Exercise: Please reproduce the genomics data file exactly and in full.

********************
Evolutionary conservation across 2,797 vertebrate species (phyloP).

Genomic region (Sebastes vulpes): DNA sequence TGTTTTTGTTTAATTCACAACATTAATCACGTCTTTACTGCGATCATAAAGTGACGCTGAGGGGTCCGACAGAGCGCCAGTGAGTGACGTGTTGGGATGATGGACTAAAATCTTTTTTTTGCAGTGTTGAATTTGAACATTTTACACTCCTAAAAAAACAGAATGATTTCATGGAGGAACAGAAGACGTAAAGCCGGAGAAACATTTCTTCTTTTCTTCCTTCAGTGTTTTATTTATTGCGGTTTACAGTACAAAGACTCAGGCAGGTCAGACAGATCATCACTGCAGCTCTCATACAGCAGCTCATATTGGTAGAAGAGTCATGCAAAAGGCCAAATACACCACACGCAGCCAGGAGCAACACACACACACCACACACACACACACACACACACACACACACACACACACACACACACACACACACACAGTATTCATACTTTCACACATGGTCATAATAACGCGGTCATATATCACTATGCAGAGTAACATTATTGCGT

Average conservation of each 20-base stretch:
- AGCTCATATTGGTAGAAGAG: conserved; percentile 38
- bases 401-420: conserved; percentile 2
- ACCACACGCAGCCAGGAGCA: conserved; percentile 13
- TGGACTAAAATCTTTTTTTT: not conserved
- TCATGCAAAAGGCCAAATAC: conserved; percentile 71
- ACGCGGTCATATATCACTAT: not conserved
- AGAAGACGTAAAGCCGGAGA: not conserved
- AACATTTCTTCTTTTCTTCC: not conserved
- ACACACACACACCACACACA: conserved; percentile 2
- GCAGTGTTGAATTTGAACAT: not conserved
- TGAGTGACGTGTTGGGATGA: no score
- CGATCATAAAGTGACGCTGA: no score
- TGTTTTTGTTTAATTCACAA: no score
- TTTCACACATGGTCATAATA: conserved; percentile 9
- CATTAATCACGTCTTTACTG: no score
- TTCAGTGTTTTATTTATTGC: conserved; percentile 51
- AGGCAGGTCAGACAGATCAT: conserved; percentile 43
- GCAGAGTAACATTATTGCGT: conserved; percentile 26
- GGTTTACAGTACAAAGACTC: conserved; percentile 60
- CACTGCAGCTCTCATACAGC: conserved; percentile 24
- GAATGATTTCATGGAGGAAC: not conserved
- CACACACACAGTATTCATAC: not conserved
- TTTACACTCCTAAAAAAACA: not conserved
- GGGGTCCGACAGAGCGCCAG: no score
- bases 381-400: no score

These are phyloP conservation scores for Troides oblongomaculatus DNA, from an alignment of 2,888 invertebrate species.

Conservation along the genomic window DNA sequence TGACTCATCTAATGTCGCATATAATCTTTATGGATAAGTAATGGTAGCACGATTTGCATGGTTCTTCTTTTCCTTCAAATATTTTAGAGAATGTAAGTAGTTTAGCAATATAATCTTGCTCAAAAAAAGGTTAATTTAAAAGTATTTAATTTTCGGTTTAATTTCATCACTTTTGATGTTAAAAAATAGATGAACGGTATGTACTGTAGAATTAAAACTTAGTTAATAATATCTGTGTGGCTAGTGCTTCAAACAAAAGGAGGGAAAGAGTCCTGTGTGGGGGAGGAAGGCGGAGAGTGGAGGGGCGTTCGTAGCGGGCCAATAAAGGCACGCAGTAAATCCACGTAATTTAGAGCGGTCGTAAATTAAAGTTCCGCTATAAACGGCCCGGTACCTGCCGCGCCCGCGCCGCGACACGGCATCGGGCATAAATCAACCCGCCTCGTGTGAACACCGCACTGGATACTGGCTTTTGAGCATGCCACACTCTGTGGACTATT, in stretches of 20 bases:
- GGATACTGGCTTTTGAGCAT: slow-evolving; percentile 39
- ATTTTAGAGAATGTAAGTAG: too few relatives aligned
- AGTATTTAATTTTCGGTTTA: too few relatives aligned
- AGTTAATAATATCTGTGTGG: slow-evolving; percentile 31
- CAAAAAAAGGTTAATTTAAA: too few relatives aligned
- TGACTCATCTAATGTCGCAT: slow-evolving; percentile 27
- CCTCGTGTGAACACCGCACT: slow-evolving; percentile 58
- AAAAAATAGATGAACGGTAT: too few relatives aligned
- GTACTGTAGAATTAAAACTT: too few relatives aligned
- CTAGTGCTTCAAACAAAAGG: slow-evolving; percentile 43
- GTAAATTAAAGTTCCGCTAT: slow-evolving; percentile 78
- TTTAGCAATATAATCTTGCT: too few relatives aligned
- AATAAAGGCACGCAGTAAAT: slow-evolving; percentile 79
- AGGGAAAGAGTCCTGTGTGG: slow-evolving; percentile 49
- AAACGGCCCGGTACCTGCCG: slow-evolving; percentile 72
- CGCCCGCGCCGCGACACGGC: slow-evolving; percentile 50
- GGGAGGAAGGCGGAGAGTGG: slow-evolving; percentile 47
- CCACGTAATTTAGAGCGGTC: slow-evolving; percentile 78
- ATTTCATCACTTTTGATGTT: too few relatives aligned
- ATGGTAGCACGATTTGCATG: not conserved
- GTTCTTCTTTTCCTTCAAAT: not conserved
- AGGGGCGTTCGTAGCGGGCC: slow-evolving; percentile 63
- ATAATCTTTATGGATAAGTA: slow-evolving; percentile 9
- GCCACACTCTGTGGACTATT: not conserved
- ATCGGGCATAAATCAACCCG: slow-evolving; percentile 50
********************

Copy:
Evolutionary conservation across 2,797 vertebrate species (phyloP).

Genomic region (Sebastes vulpes): DNA sequence TGTTTTTGTTTAATTCACAACATTAATCACGTCTTTACTGCGATCATAAAGTGACGCTGAGGGGTCCGACAGAGCGCCAGTGAGTGACGTGTTGGGATGATGGACTAAAATCTTTTTTTTGCAGTGTTGAATTTGAACATTTTACACTCCTAAAAAAACAGAATGATTTCATGGAGGAACAGAAGACGTAAAGCCGGAGAAACATTTCTTCTTTTCTTCCTTCAGTGTTTTATTTATTGCGGTTTACAGTACAAAGACTCAGGCAGGTCAGACAGATCATCACTGCAGCTCTCATACAGCAGCTCATATTGGTAGAAGAGTCATGCAAAAGGCCAAATACACCACACGCAGCCAGGAGCAACACACACACACCACACACACACACACACACACACACACACACACACACACACACACACACACACACACAGTATTCATACTTTCACACATGGTCATAATAACGCGGTCATATATCACTATGCAGAGTAACATTATTGCGT

Average conservation of each 20-base stretch:
- AGCTCATATTGGTAGAAGAG: conserved; percentile 38
- bases 401-420: conserved; percentile 2
- ACCACACGCAGCCAGGAGCA: conserved; percentile 13
- TGGACTAAAATCTTTTTTTT: not conserved
- TCATGCAAAAGGCCAAATAC: conserved; percentile 71
- ACGCGGTCATATATCACTAT: not conserved
- AGAAGACGTAAAGCCGGAGA: not conserved
- AACATTTCTTCTTTTCTTCC: not conserved
- ACACACACACACCACACACA: conserved; percentile 2
- GCAGTGTTGAATTTGAACAT: not conserved
- TGAGTGACGTGTTGGGATGA: no score
- CGATCATAAAGTGACGCTGA: no score
- TGTTTTTGTTTAATTCACAA: no score
- TTTCACACATGGTCATAATA: conserved; percentile 9
- CATTAATCACGTCTTTACTG: no score
- TTCAGTGTTTTATTTATTGC: conserved; percentile 51
- AGGCAGGTCAGACAGATCAT: conserved; percentile 43
- GCAGAGTAACATTATTGCGT: conserved; percentile 26
- GGTTTACAGTACAAAGACTC: conserved; percentile 60
- CACTGCAGCTCTCATACAGC: conserved; percentile 24
- GAATGATTTCATGGAGGAAC: not conserved
- CACACACACAGTATTCATAC: not conserved
- TTTACACTCCTAAAAAAACA: not conserved
- GGGGTCCGACAGAGCGCCAG: no score
- bases 381-400: no score

These are phyloP conservation scores for Troides oblongomaculatus DNA, from an alignment of 2,888 invertebrate species.

Conservation along the genomic window DNA sequence TGACTCATCTAATGTCGCATATAATCTTTATGGATAAGTAATGGTAGCACGATTTGCATGGTTCTTCTTTTCCTTCAAATATTTTAGAGAATGTAAGTAGTTTAGCAATATAATCTTGCTCAAAAAAAGGTTAATTTAAAAGTATTTAATTTTCGGTTTAATTTCATCACTTTTGATGTTAAAAAATAGATGAACGGTATGTACTGTAGAATTAAAACTTAGTTAATAATATCTGTGTGGCTAGTGCTTCAAACAAAAGGAGGGAAAGAGTCCTGTGTGGGGGAGGAAGGCGGAGAGTGGAGGGGCGTTCGTAGCGGGCCAATAAAGGCACGCAGTAAATCCACGTAATTTAGAGCGGTCGTAAATTAAAGTTCCGCTATAAACGGCCCGGTACCTGCCGCGCCCGCGCCGCGACACGGCATCGGGCATAAATCAACCCGCCTCGTGTGAACACCGCACTGGATACTGGCTTTTGAGCATGCCACACTCTGTGGACTATT, in stretches of 20 bases:
- GGATACTGGCTTTTGAGCAT: slow-evolving; percentile 39
- ATTTTAGAGAATGTAAGTAG: too few relatives aligned
- AGTATTTAATTTTCGGTTTA: too few relatives aligned
- AGTTAATAATATCTGTGTGG: slow-evolving; percentile 31
- CAAAAAAAGGTTAATTTAAA: too few relatives aligned
- TGACTCATCTAATGTCGCAT: slow-evolving; percentile 27
- CCTCGTGTGAACACCGCACT: slow-evolving; percentile 58
- AAAAAATAGATGAACGGTAT: too few relatives aligned
- GTACTGTAGAATTAAAACTT: too few relatives aligned
- CTAGTGCTTCAAACAAAAGG: slow-evolving; percentile 43
- GTAAATTAAAGTTCCGCTAT: slow-evolving; percentile 78
- TTTAGCAATATAATCTTGCT: too few relatives aligned
- AATAAAGGCACGCAGTAAAT: slow-evolving; percentile 79
- AGGGAAAGAGTCCTGTGTGG: slow-evolving; percentile 49
- AAACGGCCCGGTACCTGCCG: slow-evolving; percentile 72
- CGCCCGCGCCGCGACACGGC: slow-evolving; percentile 50
- GGGAGGAAGGCGGAGAGTGG: slow-evolving; percentile 47
- CCACGTAATTTAGAGCGGTC: slow-evolving; percentile 78
- ATTTCATCACTTTTGATGTT: too few relatives aligned
- ATGGTAGCACGATTTGCATG: not conserved
- GTTCTTCTTTTCCTTCAAAT: not conserved
- AGGGGCGTTCGTAGCGGGCC: slow-evolving; percentile 63
- ATAATCTTTATGGATAAGTA: slow-evolving; percentile 9
- GCCACACTCTGTGGACTATT: not conserved
- ATCGGGCATAAATCAACCCG: slow-evolving; percentile 50